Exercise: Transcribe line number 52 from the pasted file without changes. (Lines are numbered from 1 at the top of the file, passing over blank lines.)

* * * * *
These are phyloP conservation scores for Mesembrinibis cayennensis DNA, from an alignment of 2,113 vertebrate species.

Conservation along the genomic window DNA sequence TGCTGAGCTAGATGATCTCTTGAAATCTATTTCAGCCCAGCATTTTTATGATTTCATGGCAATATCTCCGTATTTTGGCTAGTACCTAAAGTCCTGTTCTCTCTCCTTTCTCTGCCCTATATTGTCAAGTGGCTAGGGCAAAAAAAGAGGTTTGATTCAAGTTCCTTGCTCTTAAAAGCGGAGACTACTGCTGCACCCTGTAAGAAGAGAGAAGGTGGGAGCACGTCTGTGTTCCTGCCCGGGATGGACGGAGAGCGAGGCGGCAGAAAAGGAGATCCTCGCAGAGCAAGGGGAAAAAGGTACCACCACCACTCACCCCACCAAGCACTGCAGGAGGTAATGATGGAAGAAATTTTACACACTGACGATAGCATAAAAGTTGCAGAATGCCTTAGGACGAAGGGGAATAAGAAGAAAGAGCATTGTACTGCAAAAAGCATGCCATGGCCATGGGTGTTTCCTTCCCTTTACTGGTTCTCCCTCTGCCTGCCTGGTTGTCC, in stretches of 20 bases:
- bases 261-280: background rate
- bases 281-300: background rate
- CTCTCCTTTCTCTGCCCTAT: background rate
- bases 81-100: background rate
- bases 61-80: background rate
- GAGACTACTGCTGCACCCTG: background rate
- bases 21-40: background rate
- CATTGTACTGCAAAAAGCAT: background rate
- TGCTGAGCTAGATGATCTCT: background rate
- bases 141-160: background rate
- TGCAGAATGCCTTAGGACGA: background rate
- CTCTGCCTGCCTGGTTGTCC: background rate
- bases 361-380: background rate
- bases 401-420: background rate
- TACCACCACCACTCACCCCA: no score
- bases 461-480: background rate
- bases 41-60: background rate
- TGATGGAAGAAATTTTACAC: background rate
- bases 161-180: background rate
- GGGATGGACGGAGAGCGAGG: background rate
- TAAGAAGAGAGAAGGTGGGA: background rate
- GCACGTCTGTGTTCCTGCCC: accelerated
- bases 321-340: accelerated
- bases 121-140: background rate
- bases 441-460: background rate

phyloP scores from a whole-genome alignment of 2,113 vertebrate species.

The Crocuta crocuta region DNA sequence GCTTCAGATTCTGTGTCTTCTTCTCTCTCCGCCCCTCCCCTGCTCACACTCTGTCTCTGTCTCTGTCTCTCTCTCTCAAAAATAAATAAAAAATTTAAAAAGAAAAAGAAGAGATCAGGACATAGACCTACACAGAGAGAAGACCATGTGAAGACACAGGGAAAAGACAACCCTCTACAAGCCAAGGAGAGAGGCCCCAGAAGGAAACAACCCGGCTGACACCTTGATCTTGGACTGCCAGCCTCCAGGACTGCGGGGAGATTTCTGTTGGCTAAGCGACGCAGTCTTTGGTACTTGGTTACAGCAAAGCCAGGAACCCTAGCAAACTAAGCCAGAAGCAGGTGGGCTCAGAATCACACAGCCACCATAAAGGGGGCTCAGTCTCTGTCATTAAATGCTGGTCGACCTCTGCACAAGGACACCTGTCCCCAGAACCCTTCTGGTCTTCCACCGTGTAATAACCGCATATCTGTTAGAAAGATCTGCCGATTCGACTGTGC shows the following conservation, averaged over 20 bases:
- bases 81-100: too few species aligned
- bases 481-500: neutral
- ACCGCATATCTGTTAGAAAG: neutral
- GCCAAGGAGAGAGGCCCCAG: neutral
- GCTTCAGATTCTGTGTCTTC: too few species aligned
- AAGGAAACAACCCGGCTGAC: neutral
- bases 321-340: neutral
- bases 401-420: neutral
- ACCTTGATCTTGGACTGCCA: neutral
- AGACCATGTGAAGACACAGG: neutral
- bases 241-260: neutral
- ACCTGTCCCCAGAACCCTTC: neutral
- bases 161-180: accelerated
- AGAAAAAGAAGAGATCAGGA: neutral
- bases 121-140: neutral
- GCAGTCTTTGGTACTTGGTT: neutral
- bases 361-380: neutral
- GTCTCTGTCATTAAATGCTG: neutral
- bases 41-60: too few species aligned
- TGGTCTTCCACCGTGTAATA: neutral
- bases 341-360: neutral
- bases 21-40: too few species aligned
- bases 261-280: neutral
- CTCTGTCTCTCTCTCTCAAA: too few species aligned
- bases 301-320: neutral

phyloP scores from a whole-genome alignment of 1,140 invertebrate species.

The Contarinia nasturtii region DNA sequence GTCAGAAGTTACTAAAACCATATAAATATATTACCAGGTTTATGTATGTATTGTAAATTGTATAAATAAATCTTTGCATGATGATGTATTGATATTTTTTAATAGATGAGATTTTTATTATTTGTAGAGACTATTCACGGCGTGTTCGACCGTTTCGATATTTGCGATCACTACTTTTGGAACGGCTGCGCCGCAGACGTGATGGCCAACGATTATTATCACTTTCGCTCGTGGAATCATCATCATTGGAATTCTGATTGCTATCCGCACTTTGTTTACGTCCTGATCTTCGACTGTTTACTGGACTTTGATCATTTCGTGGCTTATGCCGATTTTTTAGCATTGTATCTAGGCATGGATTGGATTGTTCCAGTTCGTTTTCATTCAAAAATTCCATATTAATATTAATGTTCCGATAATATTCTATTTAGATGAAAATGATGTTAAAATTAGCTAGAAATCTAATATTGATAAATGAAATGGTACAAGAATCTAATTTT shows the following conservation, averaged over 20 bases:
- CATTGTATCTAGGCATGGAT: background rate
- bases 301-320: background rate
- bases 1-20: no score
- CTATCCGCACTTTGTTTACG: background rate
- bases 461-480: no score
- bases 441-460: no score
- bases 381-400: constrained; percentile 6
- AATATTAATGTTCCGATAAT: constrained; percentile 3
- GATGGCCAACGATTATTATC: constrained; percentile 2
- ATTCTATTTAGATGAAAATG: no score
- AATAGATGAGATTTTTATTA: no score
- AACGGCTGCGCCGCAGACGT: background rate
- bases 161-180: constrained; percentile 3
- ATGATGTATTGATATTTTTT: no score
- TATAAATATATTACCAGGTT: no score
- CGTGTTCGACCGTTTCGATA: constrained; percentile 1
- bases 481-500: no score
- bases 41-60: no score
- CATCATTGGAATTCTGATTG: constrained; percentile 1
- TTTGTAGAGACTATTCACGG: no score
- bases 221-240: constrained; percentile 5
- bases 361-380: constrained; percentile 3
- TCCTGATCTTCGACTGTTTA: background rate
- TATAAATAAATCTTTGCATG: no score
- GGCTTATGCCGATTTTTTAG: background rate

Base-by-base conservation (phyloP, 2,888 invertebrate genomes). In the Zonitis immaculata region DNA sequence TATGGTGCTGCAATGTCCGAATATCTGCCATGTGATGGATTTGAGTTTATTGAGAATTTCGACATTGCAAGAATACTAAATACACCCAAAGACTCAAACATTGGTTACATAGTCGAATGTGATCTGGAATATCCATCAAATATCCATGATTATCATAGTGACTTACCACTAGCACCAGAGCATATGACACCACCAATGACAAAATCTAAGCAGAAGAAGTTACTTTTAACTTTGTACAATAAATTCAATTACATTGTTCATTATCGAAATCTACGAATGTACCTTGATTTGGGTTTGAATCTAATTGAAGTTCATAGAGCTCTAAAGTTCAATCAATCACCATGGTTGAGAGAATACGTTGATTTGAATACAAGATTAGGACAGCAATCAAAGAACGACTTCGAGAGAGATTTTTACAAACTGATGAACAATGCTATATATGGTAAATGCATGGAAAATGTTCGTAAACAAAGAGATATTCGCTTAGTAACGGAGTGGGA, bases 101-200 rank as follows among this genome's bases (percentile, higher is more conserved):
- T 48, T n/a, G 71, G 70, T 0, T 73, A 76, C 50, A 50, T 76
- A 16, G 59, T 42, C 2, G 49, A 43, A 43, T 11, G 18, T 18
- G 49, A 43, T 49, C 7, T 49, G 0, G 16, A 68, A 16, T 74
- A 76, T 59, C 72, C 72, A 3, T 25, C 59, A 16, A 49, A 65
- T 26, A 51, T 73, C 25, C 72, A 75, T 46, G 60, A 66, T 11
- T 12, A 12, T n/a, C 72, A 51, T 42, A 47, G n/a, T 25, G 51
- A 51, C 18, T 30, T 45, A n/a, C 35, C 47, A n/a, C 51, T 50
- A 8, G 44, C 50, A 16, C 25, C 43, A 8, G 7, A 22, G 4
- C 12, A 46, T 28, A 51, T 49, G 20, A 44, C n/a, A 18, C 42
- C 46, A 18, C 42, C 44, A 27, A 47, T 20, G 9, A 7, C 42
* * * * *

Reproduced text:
- bases 261-280: neutral